There are a million and one guides for newborn baby must haves on the internet. I'm by no means a baby expert but I wanted to pull together some of the things which worked for us. I also think you should bin the pull out guides you get in baby catalogues which advise you to buy a ton of stuff most of which I'm sure you will never use. 'Baby stuff' is a realm of consumerism which plays on the excitement and uncertainty of being a new parent and they will flog you absolutely anything at a time when most people are looking to spend less, not more.
We aimed to buy sensibly and only what we would actually use. We bought the best quality we could and were lucky to have generous family and friends who kitted us out too. Of course having a baby is such a special time and buying things for your little one is exciting but no one should feel obliged to buy stuff which seems ridiculous and uneccessary. If it seems ridiculous, it probably is.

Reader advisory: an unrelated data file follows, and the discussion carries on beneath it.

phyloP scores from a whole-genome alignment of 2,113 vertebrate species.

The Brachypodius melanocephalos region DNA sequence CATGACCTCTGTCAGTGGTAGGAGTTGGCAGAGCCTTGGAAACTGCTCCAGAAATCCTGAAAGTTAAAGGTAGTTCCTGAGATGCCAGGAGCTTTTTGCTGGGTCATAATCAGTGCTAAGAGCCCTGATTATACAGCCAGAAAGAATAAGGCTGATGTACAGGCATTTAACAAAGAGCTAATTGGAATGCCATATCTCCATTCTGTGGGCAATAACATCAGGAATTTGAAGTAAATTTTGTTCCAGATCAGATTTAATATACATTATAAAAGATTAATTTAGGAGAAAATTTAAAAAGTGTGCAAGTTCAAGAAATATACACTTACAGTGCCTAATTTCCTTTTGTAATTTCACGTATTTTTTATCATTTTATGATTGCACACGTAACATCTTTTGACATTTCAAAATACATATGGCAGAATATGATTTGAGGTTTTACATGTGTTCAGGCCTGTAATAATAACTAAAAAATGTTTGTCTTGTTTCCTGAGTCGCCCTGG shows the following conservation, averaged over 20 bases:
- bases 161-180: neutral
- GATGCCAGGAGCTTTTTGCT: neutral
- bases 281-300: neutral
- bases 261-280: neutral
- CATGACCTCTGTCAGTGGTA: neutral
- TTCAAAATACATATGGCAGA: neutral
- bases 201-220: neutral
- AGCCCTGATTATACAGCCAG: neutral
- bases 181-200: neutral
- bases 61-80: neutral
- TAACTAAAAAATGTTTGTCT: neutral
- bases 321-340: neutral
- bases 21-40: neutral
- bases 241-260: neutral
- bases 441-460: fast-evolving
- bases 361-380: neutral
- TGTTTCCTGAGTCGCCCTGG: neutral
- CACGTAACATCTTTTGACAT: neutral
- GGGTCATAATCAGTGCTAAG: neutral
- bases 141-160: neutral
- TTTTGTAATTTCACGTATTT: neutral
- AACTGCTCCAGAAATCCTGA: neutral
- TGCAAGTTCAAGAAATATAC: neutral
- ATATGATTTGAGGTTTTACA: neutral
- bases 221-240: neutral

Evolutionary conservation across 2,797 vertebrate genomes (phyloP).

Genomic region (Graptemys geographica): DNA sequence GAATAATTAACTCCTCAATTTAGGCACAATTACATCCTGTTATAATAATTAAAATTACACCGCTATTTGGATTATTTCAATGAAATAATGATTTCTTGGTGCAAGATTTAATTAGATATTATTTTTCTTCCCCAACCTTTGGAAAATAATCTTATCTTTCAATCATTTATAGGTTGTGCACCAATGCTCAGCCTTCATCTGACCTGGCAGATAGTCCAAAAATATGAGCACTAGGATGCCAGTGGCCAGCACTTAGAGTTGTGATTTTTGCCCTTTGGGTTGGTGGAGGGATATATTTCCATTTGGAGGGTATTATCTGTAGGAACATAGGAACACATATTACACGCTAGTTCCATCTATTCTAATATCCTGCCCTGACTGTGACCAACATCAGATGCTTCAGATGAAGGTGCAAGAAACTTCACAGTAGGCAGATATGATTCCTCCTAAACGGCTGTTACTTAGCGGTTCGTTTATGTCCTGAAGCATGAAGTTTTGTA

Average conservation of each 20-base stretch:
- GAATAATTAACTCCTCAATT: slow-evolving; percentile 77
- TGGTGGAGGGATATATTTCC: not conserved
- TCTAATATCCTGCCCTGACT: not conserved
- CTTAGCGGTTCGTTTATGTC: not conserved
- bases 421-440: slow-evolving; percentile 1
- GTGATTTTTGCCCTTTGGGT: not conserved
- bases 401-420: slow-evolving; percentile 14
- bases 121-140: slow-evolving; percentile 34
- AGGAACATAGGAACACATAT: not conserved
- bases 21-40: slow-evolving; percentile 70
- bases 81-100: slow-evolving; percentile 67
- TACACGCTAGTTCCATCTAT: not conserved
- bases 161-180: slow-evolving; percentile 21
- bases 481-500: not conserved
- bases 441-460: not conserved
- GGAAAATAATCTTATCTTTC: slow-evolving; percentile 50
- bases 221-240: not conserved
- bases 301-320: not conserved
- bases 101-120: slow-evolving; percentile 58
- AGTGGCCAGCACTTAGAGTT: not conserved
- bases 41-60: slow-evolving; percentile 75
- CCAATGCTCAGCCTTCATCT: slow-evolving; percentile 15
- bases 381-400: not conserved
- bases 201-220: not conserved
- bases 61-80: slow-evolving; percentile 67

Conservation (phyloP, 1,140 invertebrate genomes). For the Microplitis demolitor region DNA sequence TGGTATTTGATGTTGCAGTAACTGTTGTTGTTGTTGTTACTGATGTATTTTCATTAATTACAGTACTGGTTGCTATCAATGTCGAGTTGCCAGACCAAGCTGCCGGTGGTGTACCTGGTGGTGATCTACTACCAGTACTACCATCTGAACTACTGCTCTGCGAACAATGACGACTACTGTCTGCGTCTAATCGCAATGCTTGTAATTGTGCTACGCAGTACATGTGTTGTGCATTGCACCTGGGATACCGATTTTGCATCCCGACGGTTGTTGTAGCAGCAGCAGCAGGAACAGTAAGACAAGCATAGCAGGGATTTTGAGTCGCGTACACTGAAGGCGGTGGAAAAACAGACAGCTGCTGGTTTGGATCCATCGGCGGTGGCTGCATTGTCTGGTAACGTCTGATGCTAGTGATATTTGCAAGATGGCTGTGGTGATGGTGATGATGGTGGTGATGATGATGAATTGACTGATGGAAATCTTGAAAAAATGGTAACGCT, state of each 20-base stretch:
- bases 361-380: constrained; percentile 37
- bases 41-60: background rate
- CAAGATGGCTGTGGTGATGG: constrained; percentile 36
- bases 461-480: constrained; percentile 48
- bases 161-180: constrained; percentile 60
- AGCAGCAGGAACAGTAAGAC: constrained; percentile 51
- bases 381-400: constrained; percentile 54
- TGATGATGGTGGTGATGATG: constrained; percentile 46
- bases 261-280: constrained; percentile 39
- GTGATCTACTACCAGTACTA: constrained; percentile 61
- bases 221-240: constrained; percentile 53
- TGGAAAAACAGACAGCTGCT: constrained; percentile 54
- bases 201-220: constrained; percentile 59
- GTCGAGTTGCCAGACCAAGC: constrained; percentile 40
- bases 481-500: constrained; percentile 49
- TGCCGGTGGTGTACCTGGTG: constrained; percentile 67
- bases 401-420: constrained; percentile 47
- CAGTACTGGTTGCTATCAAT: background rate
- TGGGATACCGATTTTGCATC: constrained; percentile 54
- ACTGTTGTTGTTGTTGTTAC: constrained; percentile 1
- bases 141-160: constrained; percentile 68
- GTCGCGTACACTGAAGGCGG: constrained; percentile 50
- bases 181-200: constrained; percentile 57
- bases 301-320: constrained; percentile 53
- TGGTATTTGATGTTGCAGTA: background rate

We bought a fairly traditional Emmaljunga travel system. We went with it because it seemed really sturdy, the bassinet was a great size, the wheels were small enough to fit in the boot of our little car. The car seat also fitted onto the wheels with the help of an adapter which was very handy. Baxter will definitely use the bassinet and car seat so from that point of view it's been good value. Also the seat unit and car seat have 5 point harnesses, rather than 3 point which was important to me. The seat unit I never felt was very comfortable, the kids were too small in it to be comfortable until they were about a year old and when the seat unit was on there was no way to access the basket - very annoying. They are also made in Sweden and not China like almost all other prams if that matters to you. I would buy this brand again but not this model. Try and think long term with prams/travel systems, what will your needs be at the next stage/next baby?